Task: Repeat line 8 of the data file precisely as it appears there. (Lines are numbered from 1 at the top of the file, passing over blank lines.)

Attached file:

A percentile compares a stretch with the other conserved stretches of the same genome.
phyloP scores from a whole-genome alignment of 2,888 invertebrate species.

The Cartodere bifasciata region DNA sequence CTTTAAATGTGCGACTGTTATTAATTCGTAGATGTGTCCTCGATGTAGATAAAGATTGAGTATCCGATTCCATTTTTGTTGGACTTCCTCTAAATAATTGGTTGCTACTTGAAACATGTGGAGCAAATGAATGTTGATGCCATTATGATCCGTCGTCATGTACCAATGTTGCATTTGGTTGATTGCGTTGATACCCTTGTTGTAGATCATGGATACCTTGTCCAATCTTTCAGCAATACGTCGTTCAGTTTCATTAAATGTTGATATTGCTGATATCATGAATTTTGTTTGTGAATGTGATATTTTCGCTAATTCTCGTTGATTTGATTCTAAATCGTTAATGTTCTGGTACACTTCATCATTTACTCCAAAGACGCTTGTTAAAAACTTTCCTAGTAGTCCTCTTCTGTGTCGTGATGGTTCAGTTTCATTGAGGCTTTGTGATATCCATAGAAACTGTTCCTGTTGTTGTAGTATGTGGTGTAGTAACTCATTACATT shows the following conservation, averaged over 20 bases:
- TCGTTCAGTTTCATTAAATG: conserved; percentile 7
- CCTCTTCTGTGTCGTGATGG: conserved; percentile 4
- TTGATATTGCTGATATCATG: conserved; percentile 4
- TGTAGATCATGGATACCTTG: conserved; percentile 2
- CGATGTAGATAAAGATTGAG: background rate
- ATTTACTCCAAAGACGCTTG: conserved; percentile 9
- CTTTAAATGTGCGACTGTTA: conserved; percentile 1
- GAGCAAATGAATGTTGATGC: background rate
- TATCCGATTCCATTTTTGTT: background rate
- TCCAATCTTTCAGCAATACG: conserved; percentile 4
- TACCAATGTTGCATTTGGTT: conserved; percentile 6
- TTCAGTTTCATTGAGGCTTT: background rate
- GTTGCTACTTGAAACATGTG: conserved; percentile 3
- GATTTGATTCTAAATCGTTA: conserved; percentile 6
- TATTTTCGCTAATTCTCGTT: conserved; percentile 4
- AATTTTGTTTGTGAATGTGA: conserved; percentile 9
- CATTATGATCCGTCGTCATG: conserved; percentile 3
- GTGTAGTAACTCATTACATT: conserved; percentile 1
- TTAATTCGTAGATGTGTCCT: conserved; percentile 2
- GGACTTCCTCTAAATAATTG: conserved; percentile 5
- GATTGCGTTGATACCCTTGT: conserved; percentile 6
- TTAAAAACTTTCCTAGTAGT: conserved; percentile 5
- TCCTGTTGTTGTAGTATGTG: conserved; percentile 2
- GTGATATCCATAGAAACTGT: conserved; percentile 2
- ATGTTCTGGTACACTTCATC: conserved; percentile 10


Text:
- CGATGTAGATAAAGATTGAG: background rate